Immaterials: the ghost in the field

This video is about exploring the spatial qualities of RFID, visualised through an RFID probe, long exposure photography and animation. It features “Timo Arnall”: of the Touch project and Jack Schulze of “BERG”:

h2. The problem and opportunity of invisibility

RFID is still badly understood as an interactive technology. Many aspects of RFID interaction are fundamentally invisible; as users we experience two objects communicating through the ‘magic’ of radio waves. This invisibility is also key to the controversial aspects of RFID technology; once RFID antennas are hidden inside products or in environments, they can be invoked or initiated without explicit knowledge or permission. (See here for more on the “invisibility of radio”:

But invisibility also offers opportunities: the lack of touch is an enormous usability and efficiency leap for many systems we interact with everyday (hence the success of Oyster, Suica and Octopus cards). But there is also the ‘magic’ of “nearness”: one of the most compelling experiential aspects of RFID.

As designers we took this invisibility as a challenge. We needed to know more about the way that RFID technology inhabits space so that we could better understand the “kinds of interactions”: that can be built with it and the ways it can be used effectively and playfully inside physical products.

h2. The experiments

In order to study the _readable volume_ around an RFID reader, we built experimental probes that would flash an LED light when they successfully read an RFID tag. The _readable volume_ is not the same as the radio field, instead it shows the space _within the field_ in which an RFID tag and an RFID reader will interact with each other.

RFID probe (6 of 7)

p(caption). One version of our probe containing a tag and LED light connected to the RFID reader that is being studied.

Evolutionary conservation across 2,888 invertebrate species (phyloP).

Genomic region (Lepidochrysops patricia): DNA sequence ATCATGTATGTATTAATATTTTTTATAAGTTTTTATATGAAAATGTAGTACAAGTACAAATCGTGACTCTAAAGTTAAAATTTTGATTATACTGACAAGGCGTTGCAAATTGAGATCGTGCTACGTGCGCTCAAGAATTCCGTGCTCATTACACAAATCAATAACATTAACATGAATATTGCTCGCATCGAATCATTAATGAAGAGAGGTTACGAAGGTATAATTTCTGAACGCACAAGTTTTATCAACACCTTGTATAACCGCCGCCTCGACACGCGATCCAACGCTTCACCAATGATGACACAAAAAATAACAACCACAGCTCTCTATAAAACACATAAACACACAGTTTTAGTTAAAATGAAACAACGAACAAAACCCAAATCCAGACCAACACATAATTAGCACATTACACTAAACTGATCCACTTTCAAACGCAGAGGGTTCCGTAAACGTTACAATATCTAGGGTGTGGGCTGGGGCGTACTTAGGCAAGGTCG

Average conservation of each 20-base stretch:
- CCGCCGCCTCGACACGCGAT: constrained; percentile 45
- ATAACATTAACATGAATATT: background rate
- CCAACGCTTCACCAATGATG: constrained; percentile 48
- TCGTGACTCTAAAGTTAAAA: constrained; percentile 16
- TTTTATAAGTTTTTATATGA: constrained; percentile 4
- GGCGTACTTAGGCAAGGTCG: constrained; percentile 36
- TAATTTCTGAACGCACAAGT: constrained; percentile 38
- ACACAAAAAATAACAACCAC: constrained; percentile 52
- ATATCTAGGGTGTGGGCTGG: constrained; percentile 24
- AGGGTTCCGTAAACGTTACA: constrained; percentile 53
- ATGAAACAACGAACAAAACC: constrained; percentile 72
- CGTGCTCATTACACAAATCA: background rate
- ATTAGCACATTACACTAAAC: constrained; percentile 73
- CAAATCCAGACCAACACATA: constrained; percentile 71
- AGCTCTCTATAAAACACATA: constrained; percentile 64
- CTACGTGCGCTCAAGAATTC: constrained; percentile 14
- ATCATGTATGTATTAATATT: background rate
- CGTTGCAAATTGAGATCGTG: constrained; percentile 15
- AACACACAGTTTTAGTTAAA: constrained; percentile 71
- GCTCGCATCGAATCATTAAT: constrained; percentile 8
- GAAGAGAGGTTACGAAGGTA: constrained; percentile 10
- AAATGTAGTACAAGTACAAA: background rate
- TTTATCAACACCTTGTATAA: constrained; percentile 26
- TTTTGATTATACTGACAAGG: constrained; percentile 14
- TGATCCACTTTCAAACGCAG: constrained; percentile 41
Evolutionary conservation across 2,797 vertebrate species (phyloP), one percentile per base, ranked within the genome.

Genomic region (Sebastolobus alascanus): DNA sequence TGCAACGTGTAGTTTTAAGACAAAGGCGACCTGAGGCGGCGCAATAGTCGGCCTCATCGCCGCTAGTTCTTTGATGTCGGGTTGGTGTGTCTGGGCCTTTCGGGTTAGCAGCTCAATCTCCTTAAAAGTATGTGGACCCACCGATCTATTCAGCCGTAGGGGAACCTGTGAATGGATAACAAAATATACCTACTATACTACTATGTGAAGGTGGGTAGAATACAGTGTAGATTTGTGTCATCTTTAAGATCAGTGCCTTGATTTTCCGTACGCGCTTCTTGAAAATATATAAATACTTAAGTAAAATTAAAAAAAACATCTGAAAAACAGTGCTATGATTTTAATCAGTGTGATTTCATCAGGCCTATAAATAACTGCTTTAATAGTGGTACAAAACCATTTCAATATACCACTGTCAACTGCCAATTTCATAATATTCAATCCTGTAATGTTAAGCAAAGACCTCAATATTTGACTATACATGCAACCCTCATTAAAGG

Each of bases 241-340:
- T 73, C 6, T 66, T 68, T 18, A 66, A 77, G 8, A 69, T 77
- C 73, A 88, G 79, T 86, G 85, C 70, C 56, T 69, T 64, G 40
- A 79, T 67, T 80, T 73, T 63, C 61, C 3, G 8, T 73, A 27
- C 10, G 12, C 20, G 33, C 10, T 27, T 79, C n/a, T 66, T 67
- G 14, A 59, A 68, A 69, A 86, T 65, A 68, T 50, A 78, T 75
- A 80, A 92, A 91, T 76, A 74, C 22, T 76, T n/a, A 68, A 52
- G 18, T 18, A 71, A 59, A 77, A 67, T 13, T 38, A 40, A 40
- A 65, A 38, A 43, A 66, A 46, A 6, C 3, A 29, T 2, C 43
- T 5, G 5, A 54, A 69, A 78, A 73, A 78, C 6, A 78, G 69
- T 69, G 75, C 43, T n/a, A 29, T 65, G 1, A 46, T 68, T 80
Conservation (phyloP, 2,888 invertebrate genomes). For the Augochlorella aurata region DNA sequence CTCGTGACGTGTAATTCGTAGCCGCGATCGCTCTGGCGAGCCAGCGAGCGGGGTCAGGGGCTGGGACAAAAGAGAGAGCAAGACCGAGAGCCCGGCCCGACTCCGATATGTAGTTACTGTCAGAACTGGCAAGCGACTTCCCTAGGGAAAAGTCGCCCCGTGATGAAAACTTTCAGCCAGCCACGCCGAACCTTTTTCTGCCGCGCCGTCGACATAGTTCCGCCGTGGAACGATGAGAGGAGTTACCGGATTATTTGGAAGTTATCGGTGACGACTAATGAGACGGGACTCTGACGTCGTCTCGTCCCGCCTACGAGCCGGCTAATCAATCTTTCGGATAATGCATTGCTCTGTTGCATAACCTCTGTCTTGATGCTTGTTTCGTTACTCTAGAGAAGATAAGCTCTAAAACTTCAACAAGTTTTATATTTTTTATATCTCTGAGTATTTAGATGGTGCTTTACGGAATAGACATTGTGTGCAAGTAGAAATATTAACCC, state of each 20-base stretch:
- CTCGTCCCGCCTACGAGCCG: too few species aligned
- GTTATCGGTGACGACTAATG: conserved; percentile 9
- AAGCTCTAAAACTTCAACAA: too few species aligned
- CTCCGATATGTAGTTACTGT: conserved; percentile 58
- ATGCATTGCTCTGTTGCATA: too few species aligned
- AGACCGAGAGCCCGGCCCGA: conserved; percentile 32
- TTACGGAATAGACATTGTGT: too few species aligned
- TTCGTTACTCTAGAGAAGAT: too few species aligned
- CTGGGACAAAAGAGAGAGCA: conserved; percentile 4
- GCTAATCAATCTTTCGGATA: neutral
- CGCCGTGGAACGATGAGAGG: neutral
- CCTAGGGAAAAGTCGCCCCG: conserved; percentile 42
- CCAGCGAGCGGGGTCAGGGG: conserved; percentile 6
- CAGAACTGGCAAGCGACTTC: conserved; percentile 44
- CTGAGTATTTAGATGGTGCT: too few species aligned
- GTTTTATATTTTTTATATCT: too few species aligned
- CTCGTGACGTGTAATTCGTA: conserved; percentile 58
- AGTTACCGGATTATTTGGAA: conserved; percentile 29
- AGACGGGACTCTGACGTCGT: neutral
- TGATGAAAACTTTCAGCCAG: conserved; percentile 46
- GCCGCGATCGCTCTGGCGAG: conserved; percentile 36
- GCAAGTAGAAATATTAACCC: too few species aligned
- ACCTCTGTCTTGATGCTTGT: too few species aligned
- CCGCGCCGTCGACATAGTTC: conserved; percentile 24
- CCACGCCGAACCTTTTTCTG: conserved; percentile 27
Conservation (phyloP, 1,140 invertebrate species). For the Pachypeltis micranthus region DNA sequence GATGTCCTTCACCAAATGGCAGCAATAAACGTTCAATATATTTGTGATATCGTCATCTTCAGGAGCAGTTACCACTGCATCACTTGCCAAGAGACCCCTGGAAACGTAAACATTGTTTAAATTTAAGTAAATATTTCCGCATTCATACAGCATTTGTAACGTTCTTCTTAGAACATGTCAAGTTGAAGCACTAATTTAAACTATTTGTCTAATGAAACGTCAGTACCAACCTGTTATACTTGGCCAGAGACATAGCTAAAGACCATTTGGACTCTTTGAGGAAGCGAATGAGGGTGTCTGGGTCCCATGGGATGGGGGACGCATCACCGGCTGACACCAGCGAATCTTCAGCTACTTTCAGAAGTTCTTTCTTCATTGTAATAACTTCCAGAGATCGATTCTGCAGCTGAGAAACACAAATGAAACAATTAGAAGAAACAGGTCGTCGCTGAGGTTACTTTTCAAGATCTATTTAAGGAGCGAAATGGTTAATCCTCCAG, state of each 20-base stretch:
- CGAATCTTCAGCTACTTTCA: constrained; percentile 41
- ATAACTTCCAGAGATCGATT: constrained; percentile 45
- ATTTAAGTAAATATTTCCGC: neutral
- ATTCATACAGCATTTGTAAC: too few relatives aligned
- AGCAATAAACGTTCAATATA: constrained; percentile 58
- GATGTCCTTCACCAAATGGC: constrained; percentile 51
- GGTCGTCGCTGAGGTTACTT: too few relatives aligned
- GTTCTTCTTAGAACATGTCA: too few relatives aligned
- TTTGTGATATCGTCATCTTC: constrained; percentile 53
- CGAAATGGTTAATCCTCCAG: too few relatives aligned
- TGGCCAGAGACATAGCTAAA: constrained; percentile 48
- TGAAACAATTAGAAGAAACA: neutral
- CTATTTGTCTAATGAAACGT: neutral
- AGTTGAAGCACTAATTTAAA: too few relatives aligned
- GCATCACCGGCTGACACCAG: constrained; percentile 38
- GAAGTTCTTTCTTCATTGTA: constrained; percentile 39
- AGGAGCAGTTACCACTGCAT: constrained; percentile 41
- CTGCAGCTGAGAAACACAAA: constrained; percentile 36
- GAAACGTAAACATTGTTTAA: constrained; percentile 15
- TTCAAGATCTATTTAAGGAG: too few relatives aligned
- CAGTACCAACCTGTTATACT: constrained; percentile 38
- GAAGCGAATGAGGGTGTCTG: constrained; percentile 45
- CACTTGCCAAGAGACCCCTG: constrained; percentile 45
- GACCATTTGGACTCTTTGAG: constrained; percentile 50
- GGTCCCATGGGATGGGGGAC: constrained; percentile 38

In a dark room, the probes were moved around the various RFID tags and readers that we wanted to study, with a camera taking long-exposure photographs of the resulting patterns of light. In this way we could build up layers by slicing through the field in different ways, creating animations that clearly reveal the spatial properties of this interaction.

These experiments were carried out in order to help us flesh out our own models of the technology, and were not intended to be scientifically accurate. So although they accurately reflect the behaviour of the technologies in the situations that we work with, there were no controlled environments or settings for generalisable technical accuracy.

h3. Innovations ID 20

The “Innovations ID 20”: RFID reader has become one of the standard components in a lot of our work, it is small, robust and relatively cheap. So it has been very important for us to gain an understanding of the readable volume it produces when we embed the reader inside products such as “Sniff”: and “Skål”:

Field drawing ID20e

p(caption). Details: Innovations ID20 low-frequency EM4102 reader, 20mm circular EM4102 tag.

The resulting visualisation shows the way in which we have mapped the boundary of the readable volume, although a tag will read anywhere inside this, we have only mapped the edge for the sake of clarity. From the animation (see the video) we start to clearly see that the readable volume is made up of a strong central sphere, accompanied by a smaller lobe that surrounds the edge of the reader.

h3. Oyster card

Mifare cards are one of the largest public applications of RFID, used in many transit systems around the world such as the Oyster and Suica cards. It has become common to have to touch in and touch out of subway stations, and many people have become accustomed to this interaction. So what does the readable volume around an Oyster card look like?

field drawing rfid oyster